Kallmann syndrome 2

Common Name(s)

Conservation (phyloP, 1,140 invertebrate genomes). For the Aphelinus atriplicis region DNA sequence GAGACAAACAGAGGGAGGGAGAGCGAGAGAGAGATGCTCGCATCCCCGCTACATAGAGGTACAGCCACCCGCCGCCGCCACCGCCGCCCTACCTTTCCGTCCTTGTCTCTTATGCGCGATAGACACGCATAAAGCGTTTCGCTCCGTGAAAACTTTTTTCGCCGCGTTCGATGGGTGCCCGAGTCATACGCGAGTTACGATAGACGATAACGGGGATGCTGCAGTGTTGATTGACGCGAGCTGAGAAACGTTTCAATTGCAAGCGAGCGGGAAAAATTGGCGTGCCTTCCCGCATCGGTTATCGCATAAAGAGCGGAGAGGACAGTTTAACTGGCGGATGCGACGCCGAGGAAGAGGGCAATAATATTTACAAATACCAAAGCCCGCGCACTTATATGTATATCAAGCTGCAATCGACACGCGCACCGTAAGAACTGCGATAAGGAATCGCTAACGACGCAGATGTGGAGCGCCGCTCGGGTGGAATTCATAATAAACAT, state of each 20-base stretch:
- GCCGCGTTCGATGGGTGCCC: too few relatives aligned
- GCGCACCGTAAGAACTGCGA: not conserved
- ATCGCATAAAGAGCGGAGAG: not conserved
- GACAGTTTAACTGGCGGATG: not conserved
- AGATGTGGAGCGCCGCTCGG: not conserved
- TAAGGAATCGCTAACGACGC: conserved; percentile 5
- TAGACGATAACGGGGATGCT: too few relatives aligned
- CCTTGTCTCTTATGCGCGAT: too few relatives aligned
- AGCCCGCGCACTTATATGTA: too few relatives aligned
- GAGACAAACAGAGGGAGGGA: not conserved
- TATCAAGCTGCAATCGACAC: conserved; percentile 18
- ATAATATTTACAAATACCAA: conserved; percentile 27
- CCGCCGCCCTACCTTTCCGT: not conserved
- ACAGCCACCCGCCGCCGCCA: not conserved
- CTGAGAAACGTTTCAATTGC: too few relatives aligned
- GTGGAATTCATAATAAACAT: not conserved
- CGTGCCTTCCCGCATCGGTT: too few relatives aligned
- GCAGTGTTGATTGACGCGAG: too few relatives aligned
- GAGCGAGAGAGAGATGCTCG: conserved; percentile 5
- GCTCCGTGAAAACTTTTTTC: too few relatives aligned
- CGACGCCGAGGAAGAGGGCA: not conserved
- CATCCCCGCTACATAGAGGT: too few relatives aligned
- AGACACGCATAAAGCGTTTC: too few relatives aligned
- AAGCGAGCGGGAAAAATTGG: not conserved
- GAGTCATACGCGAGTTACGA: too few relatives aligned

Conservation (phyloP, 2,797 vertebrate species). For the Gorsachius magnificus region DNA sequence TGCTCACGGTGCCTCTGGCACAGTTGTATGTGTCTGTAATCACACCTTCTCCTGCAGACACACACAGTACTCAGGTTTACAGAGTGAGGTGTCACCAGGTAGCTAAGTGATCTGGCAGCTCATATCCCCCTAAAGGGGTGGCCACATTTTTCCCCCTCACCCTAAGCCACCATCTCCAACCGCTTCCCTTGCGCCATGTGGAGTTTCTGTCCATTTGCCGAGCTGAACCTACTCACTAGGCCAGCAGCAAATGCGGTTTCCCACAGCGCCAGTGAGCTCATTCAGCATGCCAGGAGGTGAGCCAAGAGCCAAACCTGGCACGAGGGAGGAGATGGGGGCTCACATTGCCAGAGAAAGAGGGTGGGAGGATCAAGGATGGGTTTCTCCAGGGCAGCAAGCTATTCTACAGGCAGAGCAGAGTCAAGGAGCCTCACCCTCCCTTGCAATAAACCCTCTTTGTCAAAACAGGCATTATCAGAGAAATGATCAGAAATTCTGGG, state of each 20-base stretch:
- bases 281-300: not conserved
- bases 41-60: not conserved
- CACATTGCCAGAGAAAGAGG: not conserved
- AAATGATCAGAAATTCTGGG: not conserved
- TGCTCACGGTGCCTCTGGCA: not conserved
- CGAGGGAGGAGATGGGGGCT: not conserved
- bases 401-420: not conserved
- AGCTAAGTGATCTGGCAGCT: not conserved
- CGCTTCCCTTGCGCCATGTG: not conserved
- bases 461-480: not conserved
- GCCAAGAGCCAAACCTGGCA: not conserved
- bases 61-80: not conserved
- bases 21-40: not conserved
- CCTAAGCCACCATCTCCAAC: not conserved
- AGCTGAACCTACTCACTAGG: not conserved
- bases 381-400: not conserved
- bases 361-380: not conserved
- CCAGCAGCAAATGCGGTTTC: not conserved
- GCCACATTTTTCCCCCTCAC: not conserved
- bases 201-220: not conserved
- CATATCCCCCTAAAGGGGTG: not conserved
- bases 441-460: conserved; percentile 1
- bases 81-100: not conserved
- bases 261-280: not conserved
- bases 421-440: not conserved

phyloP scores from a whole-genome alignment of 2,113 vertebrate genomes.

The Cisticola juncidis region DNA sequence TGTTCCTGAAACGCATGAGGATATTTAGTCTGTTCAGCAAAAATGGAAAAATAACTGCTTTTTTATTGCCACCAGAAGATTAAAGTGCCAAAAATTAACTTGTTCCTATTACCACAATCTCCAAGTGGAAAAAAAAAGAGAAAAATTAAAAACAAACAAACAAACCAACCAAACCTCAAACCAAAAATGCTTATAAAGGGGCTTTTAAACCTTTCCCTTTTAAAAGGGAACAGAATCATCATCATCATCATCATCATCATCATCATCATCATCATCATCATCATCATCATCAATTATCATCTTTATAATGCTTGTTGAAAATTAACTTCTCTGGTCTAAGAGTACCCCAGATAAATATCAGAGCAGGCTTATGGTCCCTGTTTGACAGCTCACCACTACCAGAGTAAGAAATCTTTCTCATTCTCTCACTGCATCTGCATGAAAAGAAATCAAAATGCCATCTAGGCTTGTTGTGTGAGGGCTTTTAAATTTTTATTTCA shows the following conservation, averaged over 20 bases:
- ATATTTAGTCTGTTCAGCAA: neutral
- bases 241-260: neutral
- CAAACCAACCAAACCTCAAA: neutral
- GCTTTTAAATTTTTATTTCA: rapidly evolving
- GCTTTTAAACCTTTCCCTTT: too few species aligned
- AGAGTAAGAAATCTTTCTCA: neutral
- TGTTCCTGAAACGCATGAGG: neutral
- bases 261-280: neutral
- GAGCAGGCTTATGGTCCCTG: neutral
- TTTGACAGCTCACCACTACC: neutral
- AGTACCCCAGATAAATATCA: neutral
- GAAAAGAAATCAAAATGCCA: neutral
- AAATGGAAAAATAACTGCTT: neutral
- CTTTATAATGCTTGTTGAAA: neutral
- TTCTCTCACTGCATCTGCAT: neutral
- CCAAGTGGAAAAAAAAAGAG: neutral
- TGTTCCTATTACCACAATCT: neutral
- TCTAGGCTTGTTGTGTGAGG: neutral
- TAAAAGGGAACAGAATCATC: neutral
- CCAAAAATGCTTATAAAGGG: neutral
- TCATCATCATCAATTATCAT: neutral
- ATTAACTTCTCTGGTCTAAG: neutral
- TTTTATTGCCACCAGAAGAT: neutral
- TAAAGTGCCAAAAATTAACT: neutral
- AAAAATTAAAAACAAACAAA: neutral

Kallmann syndrome 2